Film Review: Beside Bowie: The Mick Ronson StoryA beautiful film documenting some of the most groundbreaking rock music of the ’70s and the major contribution Mick Ronson offered well beyond being “Bowie’s guitar player.”
If you really, truly love rock music, if it’s an unquenchable passion that can’t be sated merely by listening to records or going to concerts, then the surplus of quality music docs being made right now might help.
There are few rock stars from the past half-century as captivating and enigmatic as the late David Bowie. Much has already been written about him, but there isn’t nearly as much known about the contributions Michael “Mick” Ronson brought to Bowie’s earliest records.
With many a music doc under his belt and a background as Bowie’s early manager, director Jon Brewer ends up being the perfect filmmaker to tell Ronson’s story. It’s immediately obvious how many of Beside Bowie’s interview subjects have known Brewer long enough to be quite candid and forthright, which is often hard to get in the best of docs.
Brewer clearly spent extensive time with longtime Bowie producer Tony Visconti, singer/songwriter Ian Hunter, keyboardist Rick Wakeman, photographer Mick Rock (of course) and even the late Lou Reed, to create this portrait of the musician.
The movie spends much of its time on Ronson’s most famous recorded and live work, with the subjects talking specifically about Bowie, but they always eventually get back to Ronson and how his distinctive tone and style of guitar playing transitioned Bowie from pop to rock. The film is mostly filled with gushing praise for the late musician, with almost everyone giving Ronson massive credit for the layered sound of Bowie’s Ziggy Stardust.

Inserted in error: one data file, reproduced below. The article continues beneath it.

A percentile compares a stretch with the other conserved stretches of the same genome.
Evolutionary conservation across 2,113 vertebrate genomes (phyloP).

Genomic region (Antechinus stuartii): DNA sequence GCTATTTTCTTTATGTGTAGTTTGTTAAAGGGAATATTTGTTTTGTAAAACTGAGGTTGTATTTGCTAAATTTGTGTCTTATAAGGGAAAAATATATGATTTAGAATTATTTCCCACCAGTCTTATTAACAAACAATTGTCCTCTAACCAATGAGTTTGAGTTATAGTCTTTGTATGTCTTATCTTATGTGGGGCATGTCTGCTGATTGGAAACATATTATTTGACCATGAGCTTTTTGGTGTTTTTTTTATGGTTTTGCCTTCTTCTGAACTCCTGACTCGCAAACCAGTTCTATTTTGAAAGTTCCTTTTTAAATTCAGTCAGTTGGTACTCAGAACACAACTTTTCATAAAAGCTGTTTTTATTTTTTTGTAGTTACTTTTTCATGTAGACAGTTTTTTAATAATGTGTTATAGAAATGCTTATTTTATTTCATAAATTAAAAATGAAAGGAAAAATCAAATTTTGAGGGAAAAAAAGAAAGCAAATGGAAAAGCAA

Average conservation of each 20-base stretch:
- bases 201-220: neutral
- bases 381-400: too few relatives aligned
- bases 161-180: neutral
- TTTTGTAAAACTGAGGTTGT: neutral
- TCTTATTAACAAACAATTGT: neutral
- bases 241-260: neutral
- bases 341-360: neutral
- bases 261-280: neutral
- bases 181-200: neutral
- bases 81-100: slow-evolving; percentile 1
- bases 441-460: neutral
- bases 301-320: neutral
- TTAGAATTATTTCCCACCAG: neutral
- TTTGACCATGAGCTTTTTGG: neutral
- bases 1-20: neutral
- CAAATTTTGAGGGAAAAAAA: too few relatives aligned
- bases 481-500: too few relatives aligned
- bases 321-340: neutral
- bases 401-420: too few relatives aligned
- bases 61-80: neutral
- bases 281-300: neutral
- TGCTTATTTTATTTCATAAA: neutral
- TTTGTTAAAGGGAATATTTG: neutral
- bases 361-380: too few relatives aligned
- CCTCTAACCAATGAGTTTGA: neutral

Anyone who worships those early Bowie records will cherish this documentary’s look inside the studio at how those records were made. You learn things like the fact that Ronson’s first-ever string arrangement was for Bowie’s classic “Life on Mars.”
At times, Beside Bowie is more of a movie for musicians or music nerds rather than casual Bowie fans, as Ronson and some of his collaborators talk about the nitty-gritty of composition and arranging music. While watching, you might wonder whether Brewer had been working on this film for a long time to be able to have footage of Reed talking specifically about Ronson’s string arrangements. Brewer even has a decent video interview done with Ronson before his death in 1993, and that covers quite a bit of ground on its own.
Beside Bowie also includes many great anecdotes about the legendary Ziggy Stardust tour, which included all the rock excess one would expect in the ’70s, but was also a tour that broke Bowie bigger in the States than anyone would ever expect. The Spiders of Mars quickly flamed out, as Bowie disbanded them at the end of that 1973 tour. Ronson sounds more than a little bitter about being unceremoniously dumped by Bowie, especially since he never received the well-deserved recognition or royalties for his contributions to the records and tour.
Ronson eventually goes back to work with Mott the Hoople and Ian Hunter after attempting his own solo career. During these years, he also had some of his most high-profile productions with John Mellencamp’s American Fool, which included the hit “Jack and Diane,” and later, Morrissey’s album Your Arsenal.
Ronson and Bowie do eventually reunite 20 years later when they play together at the 1992 Freddie Mercury Tribute Concert at Wembley Stadium, no one realizing Ronson would die from liver cancer a little over a year later.
Often, these types of docs are either too long or lacking something important, but Brewer’s tribute to Ronson is the perfect length to keep you invested. Even the title Brewer chose for his film is intriguing. If misread, it might be suggesting there was more to Ronson “besides Bowie.” Instead, it’s meant to say that Ronson was there standing “beside Bowie.” It’s a big difference in context, and it’s quite clever in that respect.
Brewer’s film perfectly captures Mick Ronson’s achievements and contributions to rock music, creating a touching tribute to the man whose early work with Bowie helped pave the way for the artist he would later become.
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